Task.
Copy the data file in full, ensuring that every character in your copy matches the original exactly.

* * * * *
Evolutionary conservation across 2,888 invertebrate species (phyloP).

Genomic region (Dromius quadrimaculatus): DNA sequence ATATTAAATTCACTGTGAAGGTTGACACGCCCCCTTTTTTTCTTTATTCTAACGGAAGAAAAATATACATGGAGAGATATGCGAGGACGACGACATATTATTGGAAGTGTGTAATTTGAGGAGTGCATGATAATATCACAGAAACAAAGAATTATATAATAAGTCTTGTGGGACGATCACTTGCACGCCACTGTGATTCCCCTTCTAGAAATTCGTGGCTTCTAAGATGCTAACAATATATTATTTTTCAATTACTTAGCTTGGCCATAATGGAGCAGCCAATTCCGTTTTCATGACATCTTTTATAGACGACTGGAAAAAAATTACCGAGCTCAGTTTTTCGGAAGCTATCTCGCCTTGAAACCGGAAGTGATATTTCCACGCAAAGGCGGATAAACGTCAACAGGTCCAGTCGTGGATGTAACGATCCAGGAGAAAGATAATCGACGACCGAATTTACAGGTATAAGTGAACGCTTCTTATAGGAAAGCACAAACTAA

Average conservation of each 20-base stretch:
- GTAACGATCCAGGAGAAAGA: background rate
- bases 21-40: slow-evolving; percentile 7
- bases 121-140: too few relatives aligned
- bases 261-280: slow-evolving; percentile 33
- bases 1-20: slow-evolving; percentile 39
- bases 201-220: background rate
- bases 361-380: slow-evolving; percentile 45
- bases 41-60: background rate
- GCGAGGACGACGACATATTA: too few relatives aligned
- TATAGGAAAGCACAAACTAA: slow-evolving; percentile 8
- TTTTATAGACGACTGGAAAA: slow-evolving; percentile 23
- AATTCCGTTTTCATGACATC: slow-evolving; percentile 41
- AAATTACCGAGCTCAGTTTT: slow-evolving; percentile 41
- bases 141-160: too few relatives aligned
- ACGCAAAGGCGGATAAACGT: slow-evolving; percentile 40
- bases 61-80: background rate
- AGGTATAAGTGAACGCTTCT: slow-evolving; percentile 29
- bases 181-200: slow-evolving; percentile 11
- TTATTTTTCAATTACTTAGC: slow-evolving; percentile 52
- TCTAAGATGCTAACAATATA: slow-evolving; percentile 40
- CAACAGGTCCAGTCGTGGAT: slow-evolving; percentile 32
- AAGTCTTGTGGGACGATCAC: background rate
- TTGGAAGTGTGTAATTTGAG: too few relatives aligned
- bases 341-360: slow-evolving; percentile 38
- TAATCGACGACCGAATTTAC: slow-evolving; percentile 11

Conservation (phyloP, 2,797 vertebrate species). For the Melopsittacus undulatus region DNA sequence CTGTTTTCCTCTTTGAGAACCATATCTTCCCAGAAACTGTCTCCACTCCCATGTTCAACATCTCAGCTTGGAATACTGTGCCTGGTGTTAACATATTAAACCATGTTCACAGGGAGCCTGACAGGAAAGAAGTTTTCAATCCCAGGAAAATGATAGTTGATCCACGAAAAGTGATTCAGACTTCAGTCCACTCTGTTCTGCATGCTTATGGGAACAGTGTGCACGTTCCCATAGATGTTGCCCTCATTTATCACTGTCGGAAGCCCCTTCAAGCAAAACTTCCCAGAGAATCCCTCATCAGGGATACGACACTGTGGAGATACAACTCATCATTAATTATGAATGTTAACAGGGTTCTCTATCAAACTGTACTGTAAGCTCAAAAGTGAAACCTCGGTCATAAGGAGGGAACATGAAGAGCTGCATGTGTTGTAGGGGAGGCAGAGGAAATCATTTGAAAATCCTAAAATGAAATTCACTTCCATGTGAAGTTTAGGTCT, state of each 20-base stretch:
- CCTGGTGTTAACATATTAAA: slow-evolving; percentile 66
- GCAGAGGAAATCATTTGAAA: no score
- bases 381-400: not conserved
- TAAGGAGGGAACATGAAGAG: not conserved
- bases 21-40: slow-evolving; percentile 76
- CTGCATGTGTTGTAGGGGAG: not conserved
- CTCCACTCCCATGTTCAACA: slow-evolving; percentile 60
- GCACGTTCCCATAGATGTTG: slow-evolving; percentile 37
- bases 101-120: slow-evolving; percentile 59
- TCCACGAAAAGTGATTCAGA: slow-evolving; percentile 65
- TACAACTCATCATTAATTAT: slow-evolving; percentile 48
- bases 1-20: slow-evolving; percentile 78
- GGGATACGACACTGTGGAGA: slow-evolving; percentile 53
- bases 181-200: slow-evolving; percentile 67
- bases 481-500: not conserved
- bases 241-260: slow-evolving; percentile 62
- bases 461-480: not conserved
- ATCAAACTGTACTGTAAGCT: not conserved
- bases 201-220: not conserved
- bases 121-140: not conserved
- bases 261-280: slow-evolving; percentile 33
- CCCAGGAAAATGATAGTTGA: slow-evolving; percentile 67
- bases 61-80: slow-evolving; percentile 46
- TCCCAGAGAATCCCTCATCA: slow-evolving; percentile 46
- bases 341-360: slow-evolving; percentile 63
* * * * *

Evolutionary conservation across 2,888 invertebrate species (phyloP).

Genomic region (Dromius quadrimaculatus): DNA sequence ATATTAAATTCACTGTGAAGGTTGACACGCCCCCTTTTTTTCTTTATTCTAACGGAAGAAAAATATACATGGAGAGATATGCGAGGACGACGACATATTATTGGAAGTGTGTAATTTGAGGAGTGCATGATAATATCACAGAAACAAAGAATTATATAATAAGTCTTGTGGGACGATCACTTGCACGCCACTGTGATTCCCCTTCTAGAAATTCGTGGCTTCTAAGATGCTAACAATATATTATTTTTCAATTACTTAGCTTGGCCATAATGGAGCAGCCAATTCCGTTTTCATGACATCTTTTATAGACGACTGGAAAAAAATTACCGAGCTCAGTTTTTCGGAAGCTATCTCGCCTTGAAACCGGAAGTGATATTTCCACGCAAAGGCGGATAAACGTCAACAGGTCCAGTCGTGGATGTAACGATCCAGGAGAAAGATAATCGACGACCGAATTTACAGGTATAAGTGAACGCTTCTTATAGGAAAGCACAAACTAA

Average conservation of each 20-base stretch:
- GTAACGATCCAGGAGAAAGA: background rate
- bases 21-40: slow-evolving; percentile 7
- bases 121-140: too few relatives aligned
- bases 261-280: slow-evolving; percentile 33
- bases 1-20: slow-evolving; percentile 39
- bases 201-220: background rate
- bases 361-380: slow-evolving; percentile 45
- bases 41-60: background rate
- GCGAGGACGACGACATATTA: too few relatives aligned
- TATAGGAAAGCACAAACTAA: slow-evolving; percentile 8
- TTTTATAGACGACTGGAAAA: slow-evolving; percentile 23
- AATTCCGTTTTCATGACATC: slow-evolving; percentile 41
- AAATTACCGAGCTCAGTTTT: slow-evolving; percentile 41
- bases 141-160: too few relatives aligned
- ACGCAAAGGCGGATAAACGT: slow-evolving; percentile 40
- bases 61-80: background rate
- AGGTATAAGTGAACGCTTCT: slow-evolving; percentile 29
- bases 181-200: slow-evolving; percentile 11
- TTATTTTTCAATTACTTAGC: slow-evolving; percentile 52
- TCTAAGATGCTAACAATATA: slow-evolving; percentile 40
- CAACAGGTCCAGTCGTGGAT: slow-evolving; percentile 32
- AAGTCTTGTGGGACGATCAC: background rate
- TTGGAAGTGTGTAATTTGAG: too few relatives aligned
- bases 341-360: slow-evolving; percentile 38
- TAATCGACGACCGAATTTAC: slow-evolving; percentile 11

Conservation (phyloP, 2,797 vertebrate species). For the Melopsittacus undulatus region DNA sequence CTGTTTTCCTCTTTGAGAACCATATCTTCCCAGAAACTGTCTCCACTCCCATGTTCAACATCTCAGCTTGGAATACTGTGCCTGGTGTTAACATATTAAACCATGTTCACAGGGAGCCTGACAGGAAAGAAGTTTTCAATCCCAGGAAAATGATAGTTGATCCACGAAAAGTGATTCAGACTTCAGTCCACTCTGTTCTGCATGCTTATGGGAACAGTGTGCACGTTCCCATAGATGTTGCCCTCATTTATCACTGTCGGAAGCCCCTTCAAGCAAAACTTCCCAGAGAATCCCTCATCAGGGATACGACACTGTGGAGATACAACTCATCATTAATTATGAATGTTAACAGGGTTCTCTATCAAACTGTACTGTAAGCTCAAAAGTGAAACCTCGGTCATAAGGAGGGAACATGAAGAGCTGCATGTGTTGTAGGGGAGGCAGAGGAAATCATTTGAAAATCCTAAAATGAAATTCACTTCCATGTGAAGTTTAGGTCT, state of each 20-base stretch:
- CCTGGTGTTAACATATTAAA: slow-evolving; percentile 66
- GCAGAGGAAATCATTTGAAA: no score
- bases 381-400: not conserved
- TAAGGAGGGAACATGAAGAG: not conserved
- bases 21-40: slow-evolving; percentile 76
- CTGCATGTGTTGTAGGGGAG: not conserved
- CTCCACTCCCATGTTCAACA: slow-evolving; percentile 60
- GCACGTTCCCATAGATGTTG: slow-evolving; percentile 37
- bases 101-120: slow-evolving; percentile 59
- TCCACGAAAAGTGATTCAGA: slow-evolving; percentile 65
- TACAACTCATCATTAATTAT: slow-evolving; percentile 48
- bases 1-20: slow-evolving; percentile 78
- GGGATACGACACTGTGGAGA: slow-evolving; percentile 53
- bases 181-200: slow-evolving; percentile 67
- bases 481-500: not conserved
- bases 241-260: slow-evolving; percentile 62
- bases 461-480: not conserved
- ATCAAACTGTACTGTAAGCT: not conserved
- bases 201-220: not conserved
- bases 121-140: not conserved
- bases 261-280: slow-evolving; percentile 33
- CCCAGGAAAATGATAGTTGA: slow-evolving; percentile 67
- bases 61-80: slow-evolving; percentile 46
- TCCCAGAGAATCCCTCATCA: slow-evolving; percentile 46
- bases 341-360: slow-evolving; percentile 63